All authority had been given to Jesus, and He passed on to the apostles the authority to make disciples in the name of the Father and the Son and the Holy Spirit. Without that authority, without the power given by the presence of the Holy Spirit, there would be no adding to the kingdom of God.
So Paul asks people not for good health or wealth or fame. He doesn’t ask for a closer relationship with his Lord, nor even for spiritual insight. Interestingly, he doesn’t ask that any particular group of people suddenly accept the Lord. He simply asks for the courage and opportunity to make Jesus known to the world.
Note that Paul asks for the boldness to speak “as I ought to speak” and for the opportunity to speak “as I ought to speak.” In some translations, Paul asks to speak as he is required to speak. Paul feels like he hasn’t been bold enough up to now, that he hasn’t had all the opportunities to make the gospel manifest to everyone. He knows that the job isn’t yet finished. The Lord had chosen Paul specifically “to bear My name before Gentiles, kings, and the children of Israel.” (Acts 9:15) So Paul had a long way to go yet, and he knew that only the Lord could enable him to finish the work set before him.
In short, Paul asks that the Lord grant him to be all that the Lord has asked Him to be already, the apostle to the Gentiles and far-flung Jews of the world. Paul asked for others to lift him and his fellow workers up in prayer so that they could keep doing what they had been doing all along, preaching the gospel to all creatures.
Is that our own prayer for ourselves? In the midst of our intercession for friends and family, as we pray for our nation and our leaders, as we lift up our communities and our jobs, do we pray that God would use us to bring the gospel to the world?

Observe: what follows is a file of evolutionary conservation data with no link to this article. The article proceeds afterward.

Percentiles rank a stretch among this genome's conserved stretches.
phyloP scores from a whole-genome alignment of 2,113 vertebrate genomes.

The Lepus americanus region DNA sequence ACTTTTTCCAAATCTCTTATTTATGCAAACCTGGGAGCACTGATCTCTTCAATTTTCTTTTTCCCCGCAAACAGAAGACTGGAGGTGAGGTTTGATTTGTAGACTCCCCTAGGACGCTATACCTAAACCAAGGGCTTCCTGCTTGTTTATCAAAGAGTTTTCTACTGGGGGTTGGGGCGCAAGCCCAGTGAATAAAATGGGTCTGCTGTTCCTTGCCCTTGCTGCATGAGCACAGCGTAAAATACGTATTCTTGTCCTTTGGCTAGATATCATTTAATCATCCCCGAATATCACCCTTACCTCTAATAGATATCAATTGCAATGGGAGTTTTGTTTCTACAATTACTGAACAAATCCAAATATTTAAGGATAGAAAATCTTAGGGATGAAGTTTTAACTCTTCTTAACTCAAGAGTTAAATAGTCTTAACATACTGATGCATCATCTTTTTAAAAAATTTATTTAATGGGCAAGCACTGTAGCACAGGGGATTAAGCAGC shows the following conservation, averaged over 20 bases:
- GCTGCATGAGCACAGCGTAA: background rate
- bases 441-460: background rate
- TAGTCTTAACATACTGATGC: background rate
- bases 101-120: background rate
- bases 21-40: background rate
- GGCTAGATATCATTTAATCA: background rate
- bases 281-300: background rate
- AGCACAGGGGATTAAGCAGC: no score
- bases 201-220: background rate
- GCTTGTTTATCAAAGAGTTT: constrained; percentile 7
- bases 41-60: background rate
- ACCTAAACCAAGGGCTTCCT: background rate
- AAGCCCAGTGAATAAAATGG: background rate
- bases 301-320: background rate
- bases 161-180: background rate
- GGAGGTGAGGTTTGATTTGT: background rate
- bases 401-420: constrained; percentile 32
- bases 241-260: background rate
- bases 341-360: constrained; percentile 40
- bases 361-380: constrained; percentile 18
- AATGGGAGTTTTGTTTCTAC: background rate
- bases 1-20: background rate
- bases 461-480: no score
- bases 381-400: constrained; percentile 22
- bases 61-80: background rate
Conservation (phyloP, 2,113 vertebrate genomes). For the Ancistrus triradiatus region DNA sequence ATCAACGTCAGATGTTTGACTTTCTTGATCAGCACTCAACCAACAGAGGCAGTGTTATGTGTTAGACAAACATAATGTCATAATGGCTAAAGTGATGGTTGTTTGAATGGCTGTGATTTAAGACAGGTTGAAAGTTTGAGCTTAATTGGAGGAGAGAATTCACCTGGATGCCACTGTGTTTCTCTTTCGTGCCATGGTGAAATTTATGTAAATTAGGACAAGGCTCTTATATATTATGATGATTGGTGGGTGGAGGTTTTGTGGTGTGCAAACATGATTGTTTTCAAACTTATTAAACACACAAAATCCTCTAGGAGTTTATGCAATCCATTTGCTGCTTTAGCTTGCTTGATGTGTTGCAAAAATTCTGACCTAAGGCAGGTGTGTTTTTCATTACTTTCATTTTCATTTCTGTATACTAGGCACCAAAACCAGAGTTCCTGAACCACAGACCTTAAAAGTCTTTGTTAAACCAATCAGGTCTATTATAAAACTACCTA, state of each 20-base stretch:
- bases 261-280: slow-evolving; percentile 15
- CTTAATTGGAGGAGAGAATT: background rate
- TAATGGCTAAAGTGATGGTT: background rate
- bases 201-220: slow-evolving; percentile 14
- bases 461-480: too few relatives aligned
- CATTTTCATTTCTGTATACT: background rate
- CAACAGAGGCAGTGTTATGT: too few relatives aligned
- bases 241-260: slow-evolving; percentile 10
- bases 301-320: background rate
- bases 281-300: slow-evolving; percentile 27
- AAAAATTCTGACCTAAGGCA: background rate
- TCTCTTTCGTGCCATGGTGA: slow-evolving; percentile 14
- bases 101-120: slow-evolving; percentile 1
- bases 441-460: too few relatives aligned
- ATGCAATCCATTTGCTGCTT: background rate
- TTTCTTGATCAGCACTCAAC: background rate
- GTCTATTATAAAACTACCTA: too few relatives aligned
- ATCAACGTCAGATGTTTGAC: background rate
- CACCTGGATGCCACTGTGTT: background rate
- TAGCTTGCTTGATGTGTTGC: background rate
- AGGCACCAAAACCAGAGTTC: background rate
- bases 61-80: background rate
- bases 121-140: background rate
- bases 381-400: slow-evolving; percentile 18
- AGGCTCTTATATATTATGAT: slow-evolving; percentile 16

I don’t know about you, but as I read these verses today, I was convicted. I realized I wasn’t using my voice as effectively as I might for Christ—certainly not in the way He has called me to do. Certainly, God does not call all of us to be apostles like Paul or Peter, nor does He call all of us to be great evangelists, but He does call us to this:
1 Peter 2:11-12
11 Beloved, I beg you as sojourners and pilgrims, abstain from fleshly lusts which war against the soul, 12 having your conduct honorable among the Gentiles, that when they speak against you as evildoers, they may, by your good works which they observe, glorify God in the day of visitation.
Will people see the gospel in you and the things you say, so that when Jesus returns they will glorify God? Will you speak as you ought to speak—i.e. sharing the gospel in word and deed?
As disciples of Christ, it is incumbent upon us to speak boldly for Jesus, to make Him known to this fallen world. Let us never be satisfied that we have done enough, but let us always seek more for Him. Let that be our prayer now and always, that the Lord will provide us with more boldness and more opportunities to speak His gospel as we ought to speak, and through the gospel to bring more to salvation.
Heavenly Father, I thank You that You have given us Your Word to speak. Like Moses, so often I feel like I cannot speak clearly enough to glorify You and accomplish Your will, and yet time and again I find Your Word upon my lips. Lord God, embolden me every day, open doors for me always, so that I may make the name of Jesus known to any and all. May Your Spirit help me to speak the gospel as I ought to speak, forever to Your glory and praise. Amen.